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Ever since the financial crisis and Great Recession, the United States economy has endured a sluggish recovery.
Much of that stems from lackluster business investment. As J.D. Foster, the U.S. Chamber's chief economist, points out it “has now declined three quarters straight at an average clip of -0.8 percent.”
One reason Foster cites is the growing federal regulatory burden.
The Wall Street Journal editorial board notes that Obama administration regulators hit a milestone that businesses wish it wouldn’t have [subscription required]:
President Obama’s regulators have completed their 600th major rule. A major rule imposes costs of more than $100 million. For those keeping score, that’s an average of 81 big ones a year, or roughly one every three days the government is open. Who says our bureaucracies are inefficient?
The two George W. Bush terms were no deregulatory prize, contrary to progressive myth, having pushed out 496 major rules. These included such charms as rules to implement Sarbanes-Oxley and the expansion of Medicare. But Team Obama has already exceeded that by 20%, with 100 new major rules in the last year, and this crowd still has six long months to go.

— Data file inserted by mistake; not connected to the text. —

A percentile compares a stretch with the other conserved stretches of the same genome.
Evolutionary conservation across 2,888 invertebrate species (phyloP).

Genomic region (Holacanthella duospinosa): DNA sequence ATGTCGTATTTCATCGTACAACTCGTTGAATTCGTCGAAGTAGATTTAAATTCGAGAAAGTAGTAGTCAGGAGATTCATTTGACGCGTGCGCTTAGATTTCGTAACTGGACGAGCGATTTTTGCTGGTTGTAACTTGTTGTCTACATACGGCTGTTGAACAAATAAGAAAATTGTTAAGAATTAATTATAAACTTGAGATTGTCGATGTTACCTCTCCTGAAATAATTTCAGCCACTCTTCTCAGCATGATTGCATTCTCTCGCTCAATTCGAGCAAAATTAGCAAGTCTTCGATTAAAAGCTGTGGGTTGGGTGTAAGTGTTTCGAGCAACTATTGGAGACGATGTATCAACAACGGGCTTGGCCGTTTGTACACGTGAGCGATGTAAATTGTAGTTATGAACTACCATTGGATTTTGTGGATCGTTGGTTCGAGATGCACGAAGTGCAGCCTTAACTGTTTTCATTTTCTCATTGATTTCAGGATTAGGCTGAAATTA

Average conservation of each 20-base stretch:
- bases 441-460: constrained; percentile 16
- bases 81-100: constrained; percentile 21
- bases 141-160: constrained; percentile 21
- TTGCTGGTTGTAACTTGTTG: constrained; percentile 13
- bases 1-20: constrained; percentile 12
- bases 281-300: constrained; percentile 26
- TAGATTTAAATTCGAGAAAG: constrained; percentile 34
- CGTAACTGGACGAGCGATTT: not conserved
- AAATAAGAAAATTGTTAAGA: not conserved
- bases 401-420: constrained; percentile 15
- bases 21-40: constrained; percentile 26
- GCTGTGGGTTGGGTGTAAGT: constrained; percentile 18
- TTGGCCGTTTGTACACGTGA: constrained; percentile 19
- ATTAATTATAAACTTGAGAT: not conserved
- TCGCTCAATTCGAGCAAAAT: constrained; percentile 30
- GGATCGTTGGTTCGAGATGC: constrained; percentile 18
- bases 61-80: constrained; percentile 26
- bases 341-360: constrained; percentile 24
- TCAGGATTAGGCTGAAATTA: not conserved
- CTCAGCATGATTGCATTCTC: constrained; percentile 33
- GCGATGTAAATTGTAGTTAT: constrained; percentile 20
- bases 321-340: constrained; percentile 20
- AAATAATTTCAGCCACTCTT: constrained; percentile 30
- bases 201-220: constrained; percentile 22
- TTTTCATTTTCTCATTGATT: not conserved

Sam Batkins of the American Action Forum, who did the study, calculates that the economic cost of all this adds up to $743 billion, based on data provided by federal agencies.
This conservative $743 billion estimate is more than the combined GDP of Norway and Israel.
These rules impose real, tangible costs for businesses and workers.
Earlier this year, the Labor Department issued a new “fiduciary rule” that will make it harder for millions of Americans to save for retirement by making it more costly for businesses to offer retirement savings plans to their employees.
Even though the Obama administration’s time is coming to a close, the regulatory spigot isn’t shutting off. According to the American Action Forum report, regulators could end up issuing at least 41 more major rules.
This will only make it harder for American companies. Back to Foster:
When the rules are issued they deter investment further because they raise costs, distort decisions, and block opportunities. These many rules further deter investment by adding to the psychology of the economy today – which suffers from a well-justified persecution complex, with Washington as lead persecutor.